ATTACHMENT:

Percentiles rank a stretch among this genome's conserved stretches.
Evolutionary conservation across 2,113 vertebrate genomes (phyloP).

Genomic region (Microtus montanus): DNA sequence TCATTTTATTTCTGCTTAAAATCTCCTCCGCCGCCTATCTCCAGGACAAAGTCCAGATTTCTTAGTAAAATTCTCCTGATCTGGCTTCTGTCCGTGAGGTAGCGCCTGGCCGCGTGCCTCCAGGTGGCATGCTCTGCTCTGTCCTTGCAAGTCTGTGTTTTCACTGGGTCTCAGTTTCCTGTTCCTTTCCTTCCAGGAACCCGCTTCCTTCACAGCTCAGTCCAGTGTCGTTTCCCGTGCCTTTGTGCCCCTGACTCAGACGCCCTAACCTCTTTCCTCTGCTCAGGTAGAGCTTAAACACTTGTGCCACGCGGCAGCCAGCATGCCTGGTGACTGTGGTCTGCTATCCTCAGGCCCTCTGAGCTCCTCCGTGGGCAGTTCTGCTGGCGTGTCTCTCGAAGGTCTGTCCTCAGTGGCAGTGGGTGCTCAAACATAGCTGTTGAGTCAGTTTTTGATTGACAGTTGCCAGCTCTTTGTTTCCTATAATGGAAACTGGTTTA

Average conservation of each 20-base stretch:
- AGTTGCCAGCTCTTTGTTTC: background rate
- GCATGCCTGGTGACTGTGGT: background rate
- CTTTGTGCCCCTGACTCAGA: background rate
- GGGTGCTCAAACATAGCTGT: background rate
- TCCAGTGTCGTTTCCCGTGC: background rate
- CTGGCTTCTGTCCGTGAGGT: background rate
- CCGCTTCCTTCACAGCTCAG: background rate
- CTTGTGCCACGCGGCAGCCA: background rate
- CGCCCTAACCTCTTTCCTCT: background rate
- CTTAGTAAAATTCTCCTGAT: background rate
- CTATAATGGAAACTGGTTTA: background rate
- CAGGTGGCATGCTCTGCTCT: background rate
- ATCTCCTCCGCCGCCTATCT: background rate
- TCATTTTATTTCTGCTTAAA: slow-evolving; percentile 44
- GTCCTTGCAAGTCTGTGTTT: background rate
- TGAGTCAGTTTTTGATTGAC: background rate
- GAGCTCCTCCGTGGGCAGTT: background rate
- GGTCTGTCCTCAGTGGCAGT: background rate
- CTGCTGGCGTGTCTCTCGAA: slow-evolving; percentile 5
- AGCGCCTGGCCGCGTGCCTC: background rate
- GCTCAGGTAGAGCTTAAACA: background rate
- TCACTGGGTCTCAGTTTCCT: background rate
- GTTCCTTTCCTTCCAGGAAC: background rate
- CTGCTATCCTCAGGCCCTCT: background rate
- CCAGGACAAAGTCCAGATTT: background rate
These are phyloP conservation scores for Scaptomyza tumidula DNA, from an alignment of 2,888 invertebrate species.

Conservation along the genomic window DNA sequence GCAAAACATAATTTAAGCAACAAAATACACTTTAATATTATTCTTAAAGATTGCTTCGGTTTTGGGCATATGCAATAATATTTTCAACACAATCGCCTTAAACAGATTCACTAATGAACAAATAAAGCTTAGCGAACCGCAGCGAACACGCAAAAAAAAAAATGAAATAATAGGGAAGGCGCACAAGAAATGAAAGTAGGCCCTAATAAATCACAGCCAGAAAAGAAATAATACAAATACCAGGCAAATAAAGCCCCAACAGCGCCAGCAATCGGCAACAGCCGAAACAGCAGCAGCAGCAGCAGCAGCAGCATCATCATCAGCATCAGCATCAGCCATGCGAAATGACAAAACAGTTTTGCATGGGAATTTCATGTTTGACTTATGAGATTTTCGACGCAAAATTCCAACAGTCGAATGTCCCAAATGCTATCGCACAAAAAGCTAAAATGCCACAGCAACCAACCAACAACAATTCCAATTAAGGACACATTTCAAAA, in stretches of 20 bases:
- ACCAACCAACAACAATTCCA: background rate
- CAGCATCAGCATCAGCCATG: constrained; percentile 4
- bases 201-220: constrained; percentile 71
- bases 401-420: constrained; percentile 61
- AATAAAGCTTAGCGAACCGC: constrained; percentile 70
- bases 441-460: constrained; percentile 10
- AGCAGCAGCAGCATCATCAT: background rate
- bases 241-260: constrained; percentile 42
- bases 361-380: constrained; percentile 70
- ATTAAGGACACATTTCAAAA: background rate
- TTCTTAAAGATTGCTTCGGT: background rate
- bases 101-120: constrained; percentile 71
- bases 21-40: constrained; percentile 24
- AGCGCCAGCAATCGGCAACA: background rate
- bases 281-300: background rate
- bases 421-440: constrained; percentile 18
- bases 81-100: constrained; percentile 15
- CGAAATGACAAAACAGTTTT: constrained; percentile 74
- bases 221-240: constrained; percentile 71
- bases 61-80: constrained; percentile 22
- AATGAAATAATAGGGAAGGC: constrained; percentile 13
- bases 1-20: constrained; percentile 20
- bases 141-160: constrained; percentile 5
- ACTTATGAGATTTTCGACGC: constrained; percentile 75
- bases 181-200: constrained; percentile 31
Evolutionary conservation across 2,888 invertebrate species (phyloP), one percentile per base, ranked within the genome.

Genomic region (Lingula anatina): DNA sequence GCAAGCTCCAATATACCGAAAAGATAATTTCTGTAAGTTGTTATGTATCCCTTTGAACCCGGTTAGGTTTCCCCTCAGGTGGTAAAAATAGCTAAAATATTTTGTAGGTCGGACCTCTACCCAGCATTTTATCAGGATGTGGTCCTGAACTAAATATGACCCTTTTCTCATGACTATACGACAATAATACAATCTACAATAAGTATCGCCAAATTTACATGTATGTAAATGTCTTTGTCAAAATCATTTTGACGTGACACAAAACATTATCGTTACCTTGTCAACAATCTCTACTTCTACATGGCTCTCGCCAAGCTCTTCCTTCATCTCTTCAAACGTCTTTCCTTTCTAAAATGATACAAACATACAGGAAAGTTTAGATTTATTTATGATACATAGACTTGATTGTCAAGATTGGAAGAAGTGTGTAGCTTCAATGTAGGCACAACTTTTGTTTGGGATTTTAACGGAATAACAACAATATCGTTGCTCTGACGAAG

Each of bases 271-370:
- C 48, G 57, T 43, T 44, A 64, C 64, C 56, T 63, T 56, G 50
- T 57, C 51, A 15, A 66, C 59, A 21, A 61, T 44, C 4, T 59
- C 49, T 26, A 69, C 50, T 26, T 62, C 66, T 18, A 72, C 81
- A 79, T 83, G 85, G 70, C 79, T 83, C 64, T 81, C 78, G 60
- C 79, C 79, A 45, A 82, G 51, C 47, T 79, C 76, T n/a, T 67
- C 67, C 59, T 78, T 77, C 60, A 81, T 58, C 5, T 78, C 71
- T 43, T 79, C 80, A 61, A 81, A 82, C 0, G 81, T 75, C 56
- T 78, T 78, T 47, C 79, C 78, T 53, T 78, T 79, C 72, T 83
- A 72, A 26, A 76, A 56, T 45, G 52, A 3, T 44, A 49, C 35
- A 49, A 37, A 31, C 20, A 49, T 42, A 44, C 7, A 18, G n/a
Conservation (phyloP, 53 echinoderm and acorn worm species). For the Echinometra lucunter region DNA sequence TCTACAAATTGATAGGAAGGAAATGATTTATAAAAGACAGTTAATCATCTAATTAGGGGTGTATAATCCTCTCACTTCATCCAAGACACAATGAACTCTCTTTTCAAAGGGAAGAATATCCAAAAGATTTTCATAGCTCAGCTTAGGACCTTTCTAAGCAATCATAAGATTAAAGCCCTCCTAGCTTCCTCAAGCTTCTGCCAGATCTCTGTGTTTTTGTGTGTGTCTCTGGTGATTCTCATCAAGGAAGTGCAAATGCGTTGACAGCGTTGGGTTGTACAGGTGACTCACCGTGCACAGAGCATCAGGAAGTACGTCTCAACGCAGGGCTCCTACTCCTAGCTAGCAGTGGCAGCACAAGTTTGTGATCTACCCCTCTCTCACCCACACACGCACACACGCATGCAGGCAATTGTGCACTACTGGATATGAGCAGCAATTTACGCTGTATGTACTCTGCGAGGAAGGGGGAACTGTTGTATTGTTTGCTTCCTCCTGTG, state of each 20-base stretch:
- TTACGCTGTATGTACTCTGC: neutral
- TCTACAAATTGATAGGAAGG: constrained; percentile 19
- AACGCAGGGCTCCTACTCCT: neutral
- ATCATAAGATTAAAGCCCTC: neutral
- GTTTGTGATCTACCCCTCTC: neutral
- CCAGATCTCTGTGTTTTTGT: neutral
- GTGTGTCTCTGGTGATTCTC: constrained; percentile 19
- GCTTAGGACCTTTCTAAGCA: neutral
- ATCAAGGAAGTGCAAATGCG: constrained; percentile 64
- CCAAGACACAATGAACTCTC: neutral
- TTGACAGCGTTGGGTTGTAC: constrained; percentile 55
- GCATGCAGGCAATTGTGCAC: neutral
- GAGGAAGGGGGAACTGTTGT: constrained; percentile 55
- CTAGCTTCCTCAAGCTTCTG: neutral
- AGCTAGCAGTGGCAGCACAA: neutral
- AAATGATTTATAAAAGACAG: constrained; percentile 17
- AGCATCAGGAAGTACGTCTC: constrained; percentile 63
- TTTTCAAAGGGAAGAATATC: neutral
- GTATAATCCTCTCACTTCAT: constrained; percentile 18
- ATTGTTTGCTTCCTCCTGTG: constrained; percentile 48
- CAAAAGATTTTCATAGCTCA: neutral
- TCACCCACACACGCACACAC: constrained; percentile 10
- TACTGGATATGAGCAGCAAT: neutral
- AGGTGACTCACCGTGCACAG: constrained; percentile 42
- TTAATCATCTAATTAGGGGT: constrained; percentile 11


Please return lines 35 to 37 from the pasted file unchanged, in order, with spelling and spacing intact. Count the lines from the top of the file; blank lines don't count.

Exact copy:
- bases 401-420: constrained; percentile 61
- AATAAAGCTTAGCGAACCGC: constrained; percentile 70
- bases 441-460: constrained; percentile 10